Cats are magical creatures. Since ancient times, their supernatural grace has been observed, revered (as well as demonized), and incorporated into art and mythology. Sleek, cunning, and a little detached, cats seem to have one foot in the spirit realm, their piercing eyes always gazing just beyond the veil. It’s no wonder, then, that cats are the number one animal associated with witches. There is something energetically similar about cats and witchy women, both so keenly aware of their surroundings while presiding in their own enigmatic worlds. And, like witches, cats know exactly what they want, and impossible to control. A cat can be the most loving companion, but don’t ever expect her to forsake her autonomy.

Both cats and witches embody the archetype of the feminine. They occupy the moonlit spaces, where intuition leads the way, and nimble, stealthy movements prevail over masculine aggression. Cats have been aligned with magic and the feminine since ancient times – sometimes for good, sometimes for worse.

Cats and Ancient Cultures

Of all the ancient civilizations that revered cats, Egypt is perhaps the most well known for it. Cats were held in such esteem that their souls were thought to encounter the same afterlife as human souls. Many tomb paintings feature cats alongside human families. While often portrayed as hunting companions, cats are also depicted as companions and housecats, residing comfortably besides their owners in domestic settings. There was no distinction between a wild or domestic cat – all cats were welcome in the home.

Cats were connected with feminine deities. Two widely venerated Egyptian goddesses, Bastet and Sekhmet, are feline deities. Bastet is quite literally the goddess of cats, depicted as a cat or a woman with the head of a cat, and presides over the home, fertility, and protection. To harm a cat was considered a crime against Bastet herself. Cats were considered incarnations of the goddess, and were kept by priests at her temple. And Sekhmet, depicted with the head of a lion, is the the fiercest hunter known to the Egyptians and protector of Pharoahs, leading them into warfare.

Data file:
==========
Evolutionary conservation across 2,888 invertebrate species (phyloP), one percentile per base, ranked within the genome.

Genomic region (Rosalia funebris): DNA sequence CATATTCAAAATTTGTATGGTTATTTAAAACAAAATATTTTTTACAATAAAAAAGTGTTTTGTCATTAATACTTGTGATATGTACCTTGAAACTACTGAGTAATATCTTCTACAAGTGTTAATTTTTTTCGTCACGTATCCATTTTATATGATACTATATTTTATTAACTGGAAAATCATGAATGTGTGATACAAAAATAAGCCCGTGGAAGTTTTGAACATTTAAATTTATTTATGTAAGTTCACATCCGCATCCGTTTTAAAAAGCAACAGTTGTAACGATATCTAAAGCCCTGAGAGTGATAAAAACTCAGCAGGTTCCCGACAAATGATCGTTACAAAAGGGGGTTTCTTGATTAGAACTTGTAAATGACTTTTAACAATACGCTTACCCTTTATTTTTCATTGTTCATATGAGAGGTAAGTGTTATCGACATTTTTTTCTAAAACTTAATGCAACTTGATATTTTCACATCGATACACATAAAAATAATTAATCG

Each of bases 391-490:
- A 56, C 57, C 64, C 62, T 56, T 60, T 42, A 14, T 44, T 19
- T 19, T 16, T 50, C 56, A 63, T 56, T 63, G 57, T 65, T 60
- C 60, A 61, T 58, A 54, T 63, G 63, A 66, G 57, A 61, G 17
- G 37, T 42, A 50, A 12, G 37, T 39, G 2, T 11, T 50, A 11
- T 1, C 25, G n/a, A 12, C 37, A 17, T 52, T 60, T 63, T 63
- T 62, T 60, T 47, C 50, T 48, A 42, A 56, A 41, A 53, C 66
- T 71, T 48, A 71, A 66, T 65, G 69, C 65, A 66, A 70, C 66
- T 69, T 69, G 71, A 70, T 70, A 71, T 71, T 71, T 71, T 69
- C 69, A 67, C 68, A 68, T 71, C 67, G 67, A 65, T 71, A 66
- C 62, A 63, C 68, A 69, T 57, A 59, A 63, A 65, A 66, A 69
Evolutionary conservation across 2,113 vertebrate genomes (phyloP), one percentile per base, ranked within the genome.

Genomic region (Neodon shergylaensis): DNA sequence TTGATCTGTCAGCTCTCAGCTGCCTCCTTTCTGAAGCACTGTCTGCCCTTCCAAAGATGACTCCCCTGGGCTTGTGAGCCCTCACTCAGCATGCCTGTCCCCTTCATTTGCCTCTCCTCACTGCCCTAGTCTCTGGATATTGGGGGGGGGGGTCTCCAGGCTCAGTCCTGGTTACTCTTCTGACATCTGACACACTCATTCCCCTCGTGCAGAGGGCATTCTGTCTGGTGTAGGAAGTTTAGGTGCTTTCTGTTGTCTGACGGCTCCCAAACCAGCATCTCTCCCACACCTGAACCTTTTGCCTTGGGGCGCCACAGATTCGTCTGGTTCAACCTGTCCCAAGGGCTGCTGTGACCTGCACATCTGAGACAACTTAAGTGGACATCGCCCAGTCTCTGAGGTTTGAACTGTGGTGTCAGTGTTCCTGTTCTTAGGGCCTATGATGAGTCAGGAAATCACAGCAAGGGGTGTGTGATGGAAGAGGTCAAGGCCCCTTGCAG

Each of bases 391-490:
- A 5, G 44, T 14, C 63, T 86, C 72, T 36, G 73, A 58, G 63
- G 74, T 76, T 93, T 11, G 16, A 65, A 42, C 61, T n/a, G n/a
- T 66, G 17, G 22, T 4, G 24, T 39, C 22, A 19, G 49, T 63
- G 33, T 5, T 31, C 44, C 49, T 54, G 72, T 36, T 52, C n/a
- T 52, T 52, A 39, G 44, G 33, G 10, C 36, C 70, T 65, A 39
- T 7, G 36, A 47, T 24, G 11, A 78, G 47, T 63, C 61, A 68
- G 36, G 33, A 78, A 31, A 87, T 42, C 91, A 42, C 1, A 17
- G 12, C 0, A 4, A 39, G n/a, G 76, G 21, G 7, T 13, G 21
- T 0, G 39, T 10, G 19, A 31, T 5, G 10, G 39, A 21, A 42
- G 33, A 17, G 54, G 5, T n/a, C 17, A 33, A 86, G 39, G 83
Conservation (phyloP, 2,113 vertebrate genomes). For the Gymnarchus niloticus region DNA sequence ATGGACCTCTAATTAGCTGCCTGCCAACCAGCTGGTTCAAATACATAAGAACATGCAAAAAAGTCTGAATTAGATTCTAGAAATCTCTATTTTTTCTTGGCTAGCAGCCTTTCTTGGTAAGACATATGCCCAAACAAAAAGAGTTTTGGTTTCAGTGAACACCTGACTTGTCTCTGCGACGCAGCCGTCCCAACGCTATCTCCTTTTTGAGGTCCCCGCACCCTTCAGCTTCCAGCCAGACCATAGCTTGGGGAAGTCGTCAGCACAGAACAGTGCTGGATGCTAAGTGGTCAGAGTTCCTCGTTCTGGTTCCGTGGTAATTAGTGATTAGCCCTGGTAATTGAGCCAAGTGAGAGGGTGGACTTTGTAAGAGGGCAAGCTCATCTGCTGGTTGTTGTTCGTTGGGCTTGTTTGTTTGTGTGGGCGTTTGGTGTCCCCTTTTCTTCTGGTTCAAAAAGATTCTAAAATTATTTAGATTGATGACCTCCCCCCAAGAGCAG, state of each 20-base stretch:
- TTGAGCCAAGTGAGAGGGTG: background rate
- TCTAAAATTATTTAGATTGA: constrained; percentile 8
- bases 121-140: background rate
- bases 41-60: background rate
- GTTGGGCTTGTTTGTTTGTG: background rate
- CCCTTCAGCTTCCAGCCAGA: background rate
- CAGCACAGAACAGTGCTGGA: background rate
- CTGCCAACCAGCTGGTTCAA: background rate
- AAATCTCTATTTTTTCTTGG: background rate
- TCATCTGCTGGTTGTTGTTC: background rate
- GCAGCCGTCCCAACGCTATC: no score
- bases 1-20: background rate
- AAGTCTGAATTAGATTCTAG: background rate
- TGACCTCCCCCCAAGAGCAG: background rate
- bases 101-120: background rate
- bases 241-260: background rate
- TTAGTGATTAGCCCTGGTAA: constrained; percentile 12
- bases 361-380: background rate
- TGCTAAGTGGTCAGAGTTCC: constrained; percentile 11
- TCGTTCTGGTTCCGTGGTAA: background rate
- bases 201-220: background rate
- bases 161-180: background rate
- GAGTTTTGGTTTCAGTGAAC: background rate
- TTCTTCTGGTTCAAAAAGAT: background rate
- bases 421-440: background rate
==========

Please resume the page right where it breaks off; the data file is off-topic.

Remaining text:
Both daughters of the Sun god Ra, Bastet and Sekhmet are associated with the Eye of Ra, also known as the All-Seeing Eye. It is regarded as a symbol of protection, but also associated with the destructive heat of the sun. Cats were viewed with a similarly dual nature: domestic companions that protected the home, and lethal predators.

In other mythologies, feline creatures are entwined with the narratives of magical women. Cats were associated with women of formidable stature, but also with danger and deception. In Greek mythology, Diana, goddess of the hunt and moon and teacher of magick and witchcraft, shapeshifts into Lucifer’s beloved pet cat to gain entrance into his chamber and seduce him. In Norse mythology, Freya, goddess of fertility, war, and death, would lead Valkyries into battle to collect fallen soldiers, riding on a chariot led by two formidable blue cats: Bygul and Trjegul. And according to Hebrew folklore, Lilith — notorious for being banished from the Garden of Eden for refusing to be subservient to Adam — shapeshifts into a black vampire cat named El Broosha, preying on newborn babies.

Cats in Medieval Times

Cats so much elicited a different reaction from medieval society. According to scholar of medieval and classical history Dr. Irina Metzler, it is their unapologetically autonomous and refusal to be tamed that made them symbol of heresy. In her article “Heretical Cats: Animal Symbolism in Religious Discourse,” she writes: